Researchers stabilize photon interference in optical chips using topological wave propagation

Researchers stabilize photon interference in optical chips using ...

A collaboration of Professor Szameit’s research group at the University of Rostock with researchers from the Albert-Ludwigs-Universität Freiburg has succeeded in stabilizing the interference of two photons in optical chips with the concept of topologically protected wave propagation. The research results are published in Science.

Scientific innovation often arises as synthesis from seemingly unrelated concepts. For instance, the reciprocity of electricity and magnetism paved the way towards Maxwell’s theory of light, which, up until now, is continually being refined and extended with ideas from quantum mechanics.

In a similar vein, the research group of professor Alexander Szameit at the Institute of Physics at the University of Rostock explores light evolution in optical waveguide circuits in the presence of topology. This abstract mathematical concept was initially developed to classify solid geometries according to their global properties.

Szameit explains, “In topological systems, light only follows the global characteristics of the waveguide system. Local perturbations to the waveguides such as defects, vacancies and disorder cannot divert its path.”

In 1987, the physicists Hong, Ou and Mandel observed the behavior of photon pairs in a beam splitter in an experiment that until recently had been independent of topology. They discovered that a photon, which interferes with itself due to its behavior as an electromagnetic wave, is also able to form interference patterns together with other light particles.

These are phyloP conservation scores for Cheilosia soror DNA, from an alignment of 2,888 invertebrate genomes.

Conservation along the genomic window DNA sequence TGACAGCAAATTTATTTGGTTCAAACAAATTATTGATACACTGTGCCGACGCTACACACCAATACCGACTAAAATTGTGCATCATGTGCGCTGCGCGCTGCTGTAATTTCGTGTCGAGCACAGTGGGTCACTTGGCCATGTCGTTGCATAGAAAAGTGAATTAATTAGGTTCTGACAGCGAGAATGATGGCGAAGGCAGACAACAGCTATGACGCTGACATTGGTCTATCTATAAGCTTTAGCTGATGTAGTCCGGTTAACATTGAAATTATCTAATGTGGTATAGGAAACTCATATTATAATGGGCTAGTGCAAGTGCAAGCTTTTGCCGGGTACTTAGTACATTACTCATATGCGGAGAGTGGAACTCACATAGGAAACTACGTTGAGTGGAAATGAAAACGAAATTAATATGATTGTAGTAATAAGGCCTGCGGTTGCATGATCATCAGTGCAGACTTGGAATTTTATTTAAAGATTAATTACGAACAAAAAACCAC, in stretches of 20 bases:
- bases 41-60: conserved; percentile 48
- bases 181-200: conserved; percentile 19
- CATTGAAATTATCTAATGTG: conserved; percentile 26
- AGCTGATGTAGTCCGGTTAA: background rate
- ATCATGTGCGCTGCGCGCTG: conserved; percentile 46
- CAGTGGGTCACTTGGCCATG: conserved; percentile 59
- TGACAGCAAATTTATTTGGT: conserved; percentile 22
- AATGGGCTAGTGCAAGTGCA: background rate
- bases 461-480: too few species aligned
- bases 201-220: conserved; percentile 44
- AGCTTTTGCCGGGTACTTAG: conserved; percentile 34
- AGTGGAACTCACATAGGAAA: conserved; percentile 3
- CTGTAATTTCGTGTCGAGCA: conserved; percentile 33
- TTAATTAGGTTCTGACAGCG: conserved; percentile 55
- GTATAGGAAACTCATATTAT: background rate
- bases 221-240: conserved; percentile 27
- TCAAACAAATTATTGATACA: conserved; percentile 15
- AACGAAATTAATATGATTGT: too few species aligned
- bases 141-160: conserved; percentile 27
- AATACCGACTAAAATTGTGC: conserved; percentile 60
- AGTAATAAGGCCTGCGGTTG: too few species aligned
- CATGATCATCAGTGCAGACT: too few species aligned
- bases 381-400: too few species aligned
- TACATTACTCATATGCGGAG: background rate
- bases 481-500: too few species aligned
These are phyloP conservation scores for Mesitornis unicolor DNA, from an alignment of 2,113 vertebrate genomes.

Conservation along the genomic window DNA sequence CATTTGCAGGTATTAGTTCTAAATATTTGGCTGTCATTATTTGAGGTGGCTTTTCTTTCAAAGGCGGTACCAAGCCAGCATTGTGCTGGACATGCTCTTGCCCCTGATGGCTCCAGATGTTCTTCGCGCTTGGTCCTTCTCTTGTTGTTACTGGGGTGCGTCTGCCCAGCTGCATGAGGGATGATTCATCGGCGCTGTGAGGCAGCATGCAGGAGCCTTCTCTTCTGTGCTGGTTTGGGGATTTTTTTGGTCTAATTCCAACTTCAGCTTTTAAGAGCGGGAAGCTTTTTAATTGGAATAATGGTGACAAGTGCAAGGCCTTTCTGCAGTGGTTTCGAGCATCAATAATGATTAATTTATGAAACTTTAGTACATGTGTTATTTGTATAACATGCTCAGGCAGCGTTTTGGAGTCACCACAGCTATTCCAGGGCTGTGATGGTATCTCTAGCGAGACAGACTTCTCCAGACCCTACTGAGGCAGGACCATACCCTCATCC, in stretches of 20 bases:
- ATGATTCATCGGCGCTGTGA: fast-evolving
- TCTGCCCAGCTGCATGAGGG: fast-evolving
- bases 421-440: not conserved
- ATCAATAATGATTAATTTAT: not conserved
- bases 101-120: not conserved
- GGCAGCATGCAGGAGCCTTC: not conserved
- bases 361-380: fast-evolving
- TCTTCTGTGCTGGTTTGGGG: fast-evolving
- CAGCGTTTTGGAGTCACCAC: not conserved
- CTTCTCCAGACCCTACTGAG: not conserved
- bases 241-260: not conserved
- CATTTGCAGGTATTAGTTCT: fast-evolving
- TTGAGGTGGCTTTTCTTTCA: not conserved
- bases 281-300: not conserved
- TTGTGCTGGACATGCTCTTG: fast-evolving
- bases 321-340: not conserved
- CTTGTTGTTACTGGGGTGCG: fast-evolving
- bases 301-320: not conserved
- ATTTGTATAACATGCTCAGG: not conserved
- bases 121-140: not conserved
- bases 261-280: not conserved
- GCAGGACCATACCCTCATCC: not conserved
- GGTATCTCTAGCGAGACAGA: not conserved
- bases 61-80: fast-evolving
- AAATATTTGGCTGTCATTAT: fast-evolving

In addition to entanglement as a further fundamental feature of quantum light particles, this groundbreaking discovery has proven to be an instrumental ingredient for new optical quantum technologies, including quantum computers.

In a joint effort with colleagues from the Albert-Ludwigs-Universität Freiburg, the researchers have managed to combine topologically robust propagation of light with the interference of photon pairs. “This result is truly a milestone,” says Szameit, who has been searching for such a connection for a long time.

Max Ehrhardt, doctoral candidate and first author of the work, states, “Quantum technologies struggle with ever-increasing complexity. Hence, topological protection of optical elements is a much-needed design tool to ensure proper operation regardless of the finite manufacturing tolerances of the optical elements.”

The physicists attribute the observed peculiar behavior to the quantum nature of light. “Pairs of photons that see each other perceive the waveguide structure as twisted. This causes them to link up, as if they were dancing along the twisted dance floor as a couple. Photons that pass through the waveguide separately only experience a conventional flat surface. So, we have a topological difference,” continues Ehrhardt.

“We were amazed just how far we could deform our waveguide system without any impact on quantum interference,” states the group’s senior scientist Dr. Matthias Heinrich.

“Our waveguide systems provide a rich pool of possibilities for constructing topological systems for light. The symbiosis with quantum light is just the beginning,” says Szameit.

More information:
Max Ehrhardt et al, Topological Hong-Ou-Mandel interference, Science (2024). DOI: 10.1126/science.ado8192

Provided by
University of Rostock

Researchers stabilize photon interference in optical chips using topological wave propagation (2024, June 21)

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